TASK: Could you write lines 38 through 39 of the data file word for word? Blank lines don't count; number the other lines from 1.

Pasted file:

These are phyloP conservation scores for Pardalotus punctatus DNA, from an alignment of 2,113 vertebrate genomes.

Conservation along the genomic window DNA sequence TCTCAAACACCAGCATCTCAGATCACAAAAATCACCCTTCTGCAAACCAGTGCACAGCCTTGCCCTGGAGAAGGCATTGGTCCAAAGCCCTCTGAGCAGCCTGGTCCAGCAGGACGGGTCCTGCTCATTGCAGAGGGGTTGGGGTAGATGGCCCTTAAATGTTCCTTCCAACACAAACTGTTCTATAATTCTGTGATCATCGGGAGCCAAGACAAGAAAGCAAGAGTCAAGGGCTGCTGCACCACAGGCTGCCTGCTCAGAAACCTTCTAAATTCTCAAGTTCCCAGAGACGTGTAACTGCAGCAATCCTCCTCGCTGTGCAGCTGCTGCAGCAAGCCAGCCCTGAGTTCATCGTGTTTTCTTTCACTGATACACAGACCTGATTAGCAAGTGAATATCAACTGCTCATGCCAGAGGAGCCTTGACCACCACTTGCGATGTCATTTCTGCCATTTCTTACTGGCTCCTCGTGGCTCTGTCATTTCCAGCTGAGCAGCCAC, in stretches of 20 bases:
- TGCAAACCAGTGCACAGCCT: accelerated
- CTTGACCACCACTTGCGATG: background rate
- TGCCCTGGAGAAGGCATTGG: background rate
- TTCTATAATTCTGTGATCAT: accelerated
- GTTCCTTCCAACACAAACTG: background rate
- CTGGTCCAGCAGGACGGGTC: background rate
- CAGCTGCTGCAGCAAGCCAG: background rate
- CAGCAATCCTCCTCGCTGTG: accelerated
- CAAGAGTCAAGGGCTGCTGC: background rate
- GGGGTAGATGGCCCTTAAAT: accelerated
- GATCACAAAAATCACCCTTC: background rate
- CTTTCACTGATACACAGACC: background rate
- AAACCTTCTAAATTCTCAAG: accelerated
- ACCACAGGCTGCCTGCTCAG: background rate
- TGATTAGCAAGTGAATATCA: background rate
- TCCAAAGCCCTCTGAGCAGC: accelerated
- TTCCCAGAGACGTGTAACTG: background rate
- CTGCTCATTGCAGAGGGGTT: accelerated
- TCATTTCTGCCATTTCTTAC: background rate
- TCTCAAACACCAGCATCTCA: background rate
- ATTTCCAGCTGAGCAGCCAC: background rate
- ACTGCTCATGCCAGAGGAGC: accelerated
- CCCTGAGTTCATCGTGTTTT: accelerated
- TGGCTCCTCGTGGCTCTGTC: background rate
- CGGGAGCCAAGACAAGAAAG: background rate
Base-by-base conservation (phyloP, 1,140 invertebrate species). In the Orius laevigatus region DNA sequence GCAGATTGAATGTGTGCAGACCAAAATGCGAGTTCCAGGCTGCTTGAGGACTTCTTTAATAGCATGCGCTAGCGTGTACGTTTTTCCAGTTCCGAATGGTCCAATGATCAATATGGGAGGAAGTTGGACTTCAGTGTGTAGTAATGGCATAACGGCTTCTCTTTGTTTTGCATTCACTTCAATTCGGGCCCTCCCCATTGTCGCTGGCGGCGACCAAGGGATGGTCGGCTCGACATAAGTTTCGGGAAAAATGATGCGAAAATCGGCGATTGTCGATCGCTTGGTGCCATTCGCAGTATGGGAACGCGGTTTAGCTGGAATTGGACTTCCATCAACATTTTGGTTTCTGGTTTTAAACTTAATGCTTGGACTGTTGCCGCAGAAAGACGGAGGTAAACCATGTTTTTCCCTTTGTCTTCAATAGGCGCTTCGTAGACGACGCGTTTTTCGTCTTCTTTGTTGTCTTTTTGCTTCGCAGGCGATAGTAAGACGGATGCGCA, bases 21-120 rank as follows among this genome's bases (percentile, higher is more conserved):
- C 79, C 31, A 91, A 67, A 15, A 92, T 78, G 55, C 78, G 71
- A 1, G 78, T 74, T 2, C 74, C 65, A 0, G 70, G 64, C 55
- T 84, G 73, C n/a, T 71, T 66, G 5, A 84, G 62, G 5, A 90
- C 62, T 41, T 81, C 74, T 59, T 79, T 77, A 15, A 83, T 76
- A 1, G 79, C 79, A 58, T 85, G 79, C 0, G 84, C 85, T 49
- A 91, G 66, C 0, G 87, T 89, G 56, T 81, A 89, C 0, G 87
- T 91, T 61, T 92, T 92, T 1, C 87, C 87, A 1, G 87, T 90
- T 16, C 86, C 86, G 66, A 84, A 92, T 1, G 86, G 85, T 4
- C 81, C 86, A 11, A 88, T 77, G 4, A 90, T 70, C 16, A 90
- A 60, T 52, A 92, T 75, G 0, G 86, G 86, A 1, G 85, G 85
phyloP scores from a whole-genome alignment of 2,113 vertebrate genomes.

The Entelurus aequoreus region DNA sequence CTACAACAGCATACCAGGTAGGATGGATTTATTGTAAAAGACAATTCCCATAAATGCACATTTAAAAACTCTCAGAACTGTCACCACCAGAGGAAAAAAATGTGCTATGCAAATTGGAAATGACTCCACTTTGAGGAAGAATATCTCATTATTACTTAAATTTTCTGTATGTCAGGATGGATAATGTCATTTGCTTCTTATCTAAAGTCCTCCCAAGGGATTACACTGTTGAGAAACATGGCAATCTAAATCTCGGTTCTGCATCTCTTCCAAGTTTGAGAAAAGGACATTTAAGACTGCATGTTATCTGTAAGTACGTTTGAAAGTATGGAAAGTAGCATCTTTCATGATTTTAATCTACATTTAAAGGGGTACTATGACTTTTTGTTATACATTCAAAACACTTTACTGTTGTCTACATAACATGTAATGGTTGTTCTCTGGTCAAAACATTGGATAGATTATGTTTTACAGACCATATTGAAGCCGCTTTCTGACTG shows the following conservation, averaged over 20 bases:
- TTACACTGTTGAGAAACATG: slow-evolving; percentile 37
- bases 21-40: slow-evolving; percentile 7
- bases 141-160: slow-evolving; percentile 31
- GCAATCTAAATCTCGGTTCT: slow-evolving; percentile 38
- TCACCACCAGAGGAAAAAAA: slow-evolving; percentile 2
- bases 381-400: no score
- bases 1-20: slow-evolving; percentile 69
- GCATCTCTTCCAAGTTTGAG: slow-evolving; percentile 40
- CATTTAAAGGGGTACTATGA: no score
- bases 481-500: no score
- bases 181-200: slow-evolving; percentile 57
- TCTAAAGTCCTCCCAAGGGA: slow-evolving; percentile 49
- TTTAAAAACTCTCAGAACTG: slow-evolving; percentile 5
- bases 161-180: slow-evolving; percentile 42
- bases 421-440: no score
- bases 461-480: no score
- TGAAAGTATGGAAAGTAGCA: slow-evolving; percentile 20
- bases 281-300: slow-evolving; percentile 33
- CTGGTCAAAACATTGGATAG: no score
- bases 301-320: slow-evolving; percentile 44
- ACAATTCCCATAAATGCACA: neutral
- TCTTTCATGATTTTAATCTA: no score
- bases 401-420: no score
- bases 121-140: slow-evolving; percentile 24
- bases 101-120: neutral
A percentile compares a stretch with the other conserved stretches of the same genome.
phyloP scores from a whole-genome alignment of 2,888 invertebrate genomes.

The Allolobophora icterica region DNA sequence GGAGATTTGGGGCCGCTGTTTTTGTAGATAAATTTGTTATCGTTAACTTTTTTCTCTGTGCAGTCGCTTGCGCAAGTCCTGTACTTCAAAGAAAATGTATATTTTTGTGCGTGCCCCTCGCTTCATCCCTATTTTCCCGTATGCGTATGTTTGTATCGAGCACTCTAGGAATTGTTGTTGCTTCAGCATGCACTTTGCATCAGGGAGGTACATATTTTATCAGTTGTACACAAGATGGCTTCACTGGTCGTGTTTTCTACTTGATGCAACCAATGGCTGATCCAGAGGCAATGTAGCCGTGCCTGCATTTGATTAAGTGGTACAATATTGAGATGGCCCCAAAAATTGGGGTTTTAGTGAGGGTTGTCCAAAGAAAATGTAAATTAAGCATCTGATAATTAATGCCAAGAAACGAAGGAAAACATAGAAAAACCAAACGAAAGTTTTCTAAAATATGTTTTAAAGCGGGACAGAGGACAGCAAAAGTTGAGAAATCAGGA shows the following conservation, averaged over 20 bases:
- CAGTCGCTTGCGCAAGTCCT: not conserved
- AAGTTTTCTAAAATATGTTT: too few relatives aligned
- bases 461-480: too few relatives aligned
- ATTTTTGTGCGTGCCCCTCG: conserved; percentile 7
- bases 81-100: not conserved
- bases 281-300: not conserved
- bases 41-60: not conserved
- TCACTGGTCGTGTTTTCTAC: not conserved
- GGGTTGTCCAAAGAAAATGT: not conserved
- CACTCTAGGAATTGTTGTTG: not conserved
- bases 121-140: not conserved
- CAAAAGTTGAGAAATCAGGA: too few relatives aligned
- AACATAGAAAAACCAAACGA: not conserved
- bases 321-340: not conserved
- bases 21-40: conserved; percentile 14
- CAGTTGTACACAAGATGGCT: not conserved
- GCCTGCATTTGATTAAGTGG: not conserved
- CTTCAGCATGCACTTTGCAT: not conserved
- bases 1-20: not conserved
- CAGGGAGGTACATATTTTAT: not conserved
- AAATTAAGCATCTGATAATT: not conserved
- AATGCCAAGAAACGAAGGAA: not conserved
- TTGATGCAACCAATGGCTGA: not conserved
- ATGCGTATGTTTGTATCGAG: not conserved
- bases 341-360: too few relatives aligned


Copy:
- A 60, T 52, A 92, T 75, G 0, G 86, G 86, A 1, G 85, G 85
phyloP scores from a whole-genome alignment of 2,113 vertebrate genomes.